What About Food For People? – the US Farm Bill and the Rural Economy
Conservative Republicans in the US House of Representatives remain unconcerned with the needs of the American people as they argue to split the Farm Bill in two. They are trying to separate the parts of the bill relating to nutritional assistance and school lunches from the parts regulating crop insurance, crop subsidies, and conservation, ignoring their close interconnections. Why do Republican Congressmen such as Reps. Eric Cantor and Marlin Stutzman argue that farm and nutritional policy need to be treated as two separate policy areas?
According to statistics released by the USDA, the Supplemental Nutritional Assistance Program (SNAP) program cost $78.5 billion dollars during the fiscal year 2012. That figure is double what the program cost in 2008, at $35.6 billion. This has led some journalists and legislators to maintain that the SNAP program is a “runaway” program, using this language to argue that it be “reigned in”.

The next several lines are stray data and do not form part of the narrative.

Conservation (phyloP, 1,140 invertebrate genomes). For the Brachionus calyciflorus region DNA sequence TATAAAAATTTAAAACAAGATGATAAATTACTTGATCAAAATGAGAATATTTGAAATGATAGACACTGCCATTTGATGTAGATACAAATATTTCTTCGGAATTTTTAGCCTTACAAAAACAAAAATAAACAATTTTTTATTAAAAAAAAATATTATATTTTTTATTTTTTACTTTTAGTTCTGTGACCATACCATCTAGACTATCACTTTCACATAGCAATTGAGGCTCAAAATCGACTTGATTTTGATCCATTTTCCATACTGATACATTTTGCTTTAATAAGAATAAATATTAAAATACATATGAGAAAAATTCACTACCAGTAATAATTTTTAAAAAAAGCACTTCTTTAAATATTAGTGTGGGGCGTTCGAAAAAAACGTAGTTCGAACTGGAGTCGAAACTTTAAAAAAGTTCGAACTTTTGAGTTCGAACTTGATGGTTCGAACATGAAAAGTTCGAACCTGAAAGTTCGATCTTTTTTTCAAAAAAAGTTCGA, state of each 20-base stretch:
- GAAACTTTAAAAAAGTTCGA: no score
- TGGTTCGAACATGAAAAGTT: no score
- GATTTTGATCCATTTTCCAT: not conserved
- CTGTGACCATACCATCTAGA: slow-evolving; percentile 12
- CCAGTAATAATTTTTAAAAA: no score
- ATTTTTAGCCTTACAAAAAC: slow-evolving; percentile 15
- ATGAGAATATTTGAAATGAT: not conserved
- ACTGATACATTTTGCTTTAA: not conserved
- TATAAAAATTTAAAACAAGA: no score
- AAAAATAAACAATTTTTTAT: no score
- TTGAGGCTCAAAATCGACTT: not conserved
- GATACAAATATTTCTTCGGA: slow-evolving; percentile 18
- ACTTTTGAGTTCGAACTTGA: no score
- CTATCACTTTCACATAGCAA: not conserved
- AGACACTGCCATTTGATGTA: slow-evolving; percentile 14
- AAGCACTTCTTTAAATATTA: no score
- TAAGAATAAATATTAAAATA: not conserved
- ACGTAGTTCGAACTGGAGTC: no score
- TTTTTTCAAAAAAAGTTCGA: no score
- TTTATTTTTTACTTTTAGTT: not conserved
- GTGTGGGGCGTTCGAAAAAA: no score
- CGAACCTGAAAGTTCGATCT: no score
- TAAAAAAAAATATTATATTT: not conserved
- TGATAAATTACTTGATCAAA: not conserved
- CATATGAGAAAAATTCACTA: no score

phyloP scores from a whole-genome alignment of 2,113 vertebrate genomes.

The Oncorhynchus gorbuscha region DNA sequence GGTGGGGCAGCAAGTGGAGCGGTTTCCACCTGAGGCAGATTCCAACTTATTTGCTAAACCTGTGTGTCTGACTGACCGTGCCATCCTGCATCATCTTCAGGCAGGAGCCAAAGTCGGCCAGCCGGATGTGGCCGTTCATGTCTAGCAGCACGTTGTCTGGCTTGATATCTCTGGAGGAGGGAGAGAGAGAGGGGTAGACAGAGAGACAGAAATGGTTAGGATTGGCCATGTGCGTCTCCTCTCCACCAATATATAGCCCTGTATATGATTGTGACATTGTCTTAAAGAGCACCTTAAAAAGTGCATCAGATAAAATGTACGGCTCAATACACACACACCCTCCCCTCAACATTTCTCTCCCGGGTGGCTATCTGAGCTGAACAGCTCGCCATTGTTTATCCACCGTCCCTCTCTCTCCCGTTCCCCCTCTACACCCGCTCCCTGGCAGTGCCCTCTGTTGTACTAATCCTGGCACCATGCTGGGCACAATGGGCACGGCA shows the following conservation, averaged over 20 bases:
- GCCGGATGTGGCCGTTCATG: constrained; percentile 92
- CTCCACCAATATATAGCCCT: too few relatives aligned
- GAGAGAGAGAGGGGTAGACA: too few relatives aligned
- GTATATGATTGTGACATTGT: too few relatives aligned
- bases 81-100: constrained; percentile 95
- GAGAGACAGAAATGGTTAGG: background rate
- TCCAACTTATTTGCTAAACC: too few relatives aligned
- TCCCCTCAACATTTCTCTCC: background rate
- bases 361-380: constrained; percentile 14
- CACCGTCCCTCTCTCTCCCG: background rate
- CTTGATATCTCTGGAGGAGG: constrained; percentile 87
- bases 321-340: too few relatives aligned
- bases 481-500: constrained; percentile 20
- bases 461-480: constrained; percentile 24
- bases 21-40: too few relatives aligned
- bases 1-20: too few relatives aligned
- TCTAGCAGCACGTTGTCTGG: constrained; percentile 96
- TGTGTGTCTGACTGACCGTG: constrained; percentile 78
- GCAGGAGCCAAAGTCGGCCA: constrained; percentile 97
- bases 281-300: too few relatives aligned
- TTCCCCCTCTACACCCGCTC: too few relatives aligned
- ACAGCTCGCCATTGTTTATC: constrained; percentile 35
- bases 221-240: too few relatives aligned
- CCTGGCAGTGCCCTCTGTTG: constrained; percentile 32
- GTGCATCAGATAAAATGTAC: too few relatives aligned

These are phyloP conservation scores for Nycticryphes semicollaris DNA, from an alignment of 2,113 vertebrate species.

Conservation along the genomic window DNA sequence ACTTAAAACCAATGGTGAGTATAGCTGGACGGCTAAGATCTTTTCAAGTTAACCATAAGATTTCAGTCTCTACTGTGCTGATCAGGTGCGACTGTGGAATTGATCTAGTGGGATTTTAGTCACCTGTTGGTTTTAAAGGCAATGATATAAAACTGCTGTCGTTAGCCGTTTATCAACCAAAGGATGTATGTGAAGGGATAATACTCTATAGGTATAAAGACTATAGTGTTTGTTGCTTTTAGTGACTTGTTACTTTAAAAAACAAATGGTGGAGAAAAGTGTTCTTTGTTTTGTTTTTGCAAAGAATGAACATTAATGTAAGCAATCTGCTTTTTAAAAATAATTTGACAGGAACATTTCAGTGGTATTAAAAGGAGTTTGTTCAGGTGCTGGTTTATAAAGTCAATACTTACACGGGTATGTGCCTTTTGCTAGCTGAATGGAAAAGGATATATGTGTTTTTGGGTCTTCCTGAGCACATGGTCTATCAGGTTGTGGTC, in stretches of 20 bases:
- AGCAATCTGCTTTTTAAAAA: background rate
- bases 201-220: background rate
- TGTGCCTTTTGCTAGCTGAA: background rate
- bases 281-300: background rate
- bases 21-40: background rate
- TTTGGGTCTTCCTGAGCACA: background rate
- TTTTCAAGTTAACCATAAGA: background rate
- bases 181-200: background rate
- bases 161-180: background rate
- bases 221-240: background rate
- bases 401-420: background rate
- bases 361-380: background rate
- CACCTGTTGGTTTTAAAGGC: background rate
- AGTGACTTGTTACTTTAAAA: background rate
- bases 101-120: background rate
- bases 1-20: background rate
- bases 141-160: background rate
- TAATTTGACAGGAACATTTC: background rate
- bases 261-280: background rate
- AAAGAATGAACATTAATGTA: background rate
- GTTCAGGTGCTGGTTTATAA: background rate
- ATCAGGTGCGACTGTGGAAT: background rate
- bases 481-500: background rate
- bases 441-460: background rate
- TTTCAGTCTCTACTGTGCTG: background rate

The fact is that the number of people enrolled in the program has almost doubled, from 28 million people to 47 million, since the economic crisis of 2008. 42% of those enrolled are children, and 9% are over the age of 60. Historically, the number of people enrolled in the SNAP program had remained around 20 million people, until recently. Republican congressmen blame this increase on fraud and laziness, but testimony delivered in 2012 to Congress by Ron Haskins from the Brookings Center on Children and Families and Budgeting for National Priorities Project demonstrated that increases in SNAP recipients have coincided with rises in unemployment rates.